The Ever Changing Role of Nurses in the Healthcare system

Nurses make up the largest health care profession in Australia, unlike other professions the proportion of nurses to population is consistent across Australia. The capacity of practice for nurses tends to vary depending on the location. The first section of the paper will discuss the ever-changing role a Nurse in the health care system, the focus will be put on the role of a Nurse in the hospital and then the community. While discussing the roles of a nurse, this paper will also discuss the importance of teamwork, inter-professional collaboration and professionalism in the nursing practice.


Planning, implementation, evaluation and provision of client-centred care relies on a key component of the nursing practice, which is the assessment. A nursing assessment is the organised collection of both subjective and objective data, this should be done every time a nurse meets a patient. It can be gathered from the patient, family members, and friends, the more comprehensive the health assessment is, the better the health outcome. A comprehensive nursing assessment should be done on admission, it requires a thorough assessment of the patient’s history, general appearance, physical examination and vital signs. Nurses are considered as first-line caregivers, meaning they spend more time with the patient than any other health care professional. This requires that the health care system and patients rely heavily on nurses for their initial and ongoing assessment. For example, the administration of pain medication depends on the pain assessment done by the nurse at the start of every shift (The Royal children’s hospital, 2014).

Diagnosis and inter-professional collaboration

A Nursing diagnosis is based on the knowledge that has been collected about the client during the nursing assessment. The major role of a nursing diagnosis is present a problem at the point of contact with a patient, this is different from a medical diagnosis which pinpoints a disorder based on the available data collected. The assessment phase also helps Nurses come up with actual and potential problems, for example, a patient who is immune compromised or diabetic Is at increased risk of acquiring an infection. Compared with a young twenty-five old males with a dislocated ankle.

In a hospital setting based on data collected a Nurse would then document there finding and state if a patient needs immediate medical attention, increased surveillance or monitor as usual (Gagliardi, Dobrow, & Wright, 2011). A nurse would first cluster the information into categories, clustering the data collected into categories helps paint a better picture of the patient’s illness.  Some hospitals require a three-part nursing diagnostic labels, it requires an identification of a problem, for example, infection on the wound site. Secondly, aetiology or related factors and finally signs and symptoms which list the characteristics and the rationale. For example, generalised infection demonstrated by the rise in patient temperature (Zwarenstein M, 2009 ).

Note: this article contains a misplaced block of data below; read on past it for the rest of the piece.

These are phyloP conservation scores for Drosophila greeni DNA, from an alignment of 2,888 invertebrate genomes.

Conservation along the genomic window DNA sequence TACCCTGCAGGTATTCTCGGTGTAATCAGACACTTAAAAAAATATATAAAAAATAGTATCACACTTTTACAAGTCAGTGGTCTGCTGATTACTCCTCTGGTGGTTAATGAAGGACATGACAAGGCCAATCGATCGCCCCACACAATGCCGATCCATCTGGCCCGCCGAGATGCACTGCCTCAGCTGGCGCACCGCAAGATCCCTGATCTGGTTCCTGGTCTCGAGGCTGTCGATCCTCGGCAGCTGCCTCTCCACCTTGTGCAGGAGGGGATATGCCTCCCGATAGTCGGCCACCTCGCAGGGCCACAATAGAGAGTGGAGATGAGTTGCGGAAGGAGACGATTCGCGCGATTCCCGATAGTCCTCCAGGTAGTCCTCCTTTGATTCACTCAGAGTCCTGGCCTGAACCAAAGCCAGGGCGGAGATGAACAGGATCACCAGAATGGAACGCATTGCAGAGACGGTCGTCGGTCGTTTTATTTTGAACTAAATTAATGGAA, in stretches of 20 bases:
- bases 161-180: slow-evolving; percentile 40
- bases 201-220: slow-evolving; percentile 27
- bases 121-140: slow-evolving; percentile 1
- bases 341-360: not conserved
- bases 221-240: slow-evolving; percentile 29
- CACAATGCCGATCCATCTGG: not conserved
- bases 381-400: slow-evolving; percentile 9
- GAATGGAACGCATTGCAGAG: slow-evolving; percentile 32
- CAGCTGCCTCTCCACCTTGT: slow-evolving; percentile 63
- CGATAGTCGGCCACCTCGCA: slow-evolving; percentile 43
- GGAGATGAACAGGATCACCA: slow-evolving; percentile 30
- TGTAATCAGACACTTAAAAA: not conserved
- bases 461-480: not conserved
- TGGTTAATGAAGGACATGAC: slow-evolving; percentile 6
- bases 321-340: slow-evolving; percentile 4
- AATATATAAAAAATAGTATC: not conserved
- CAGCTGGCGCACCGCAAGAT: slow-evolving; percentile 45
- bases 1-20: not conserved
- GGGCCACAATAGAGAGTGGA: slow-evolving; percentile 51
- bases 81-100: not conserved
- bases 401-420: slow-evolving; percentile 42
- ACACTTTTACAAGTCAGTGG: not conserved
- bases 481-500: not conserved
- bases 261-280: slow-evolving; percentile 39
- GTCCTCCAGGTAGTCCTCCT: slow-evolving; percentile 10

A collaborative problem is an actual or probable physiological complication that nurses monitor to detect the onset of changes in a patient’s status. When collaborative problems develop, nurses intervene in association with personnel from other specialities like physiotherapists, doctors, and dietitians. For example, in postoperative care most patients are at high risk of developing an infection on the surgical site, a doctor may prescribe antibiotics as prophylaxis.

The nurse would administer the medication, observe for signs of infection and perform neurological assessments. In most hospitals, this is done at the state of every shift. A nursing diagnosis such as acute pain or nausea is a clinical judgment about an individual, family or community responses to actual and potential health problems. Having the patient or the family member involved in the diagnostic process is what makes the nursing diagnosis different from the medical (Castner, 2008).

Planning and Management of care

Nurses in health care are tasked to provide a care plan, this should include a specific nursing diagnosis, goals and expected health outcomes. A single patient can have multiple nursing diagnoses, for example, post-operative patients are often at risk of respiratory, cardiovascular depression and thromboembolism from immobilisation. A nurse’s job together with the collaborative problems that were identified needs to prioritize a plan of care in order of emergency.

In this case, the current best practice guidelines state that the nurse needs to make sure that the patient is breathing normally by themselves before other complication can be treated. Priority of treatment is flexible and is based on the condition of a patient at any given time, hence at the start of every shift it is important to reorder the priorities. For example, say a patient is on two hourly pressure area care, upon being repositioned patient’s stats that their pain score is eight out ten. At that point administering analgesics is more important than repositioning the patient (Gregory & Buckner, 2014).

Planning of care needs to be holistic and person-centred, person-centred goals should reflect the highest level of willingness and independence in function. When planning care, it is important for the nurse to ask themselves what they hope to achieve while the patient is in their care. For example, an elderly patient who has just had fall, the main goal would be for the patient to walk without help from careers or mobility Aids.  Another example is, a patient that suffers from acute pain can realistically expect pain relief, whereas a person who is suffering from end-stage bone cancer can only expect acceptable pain levels. It is important for nurses to review the care plan every time the patient condition changes (Wilkinson, 2011)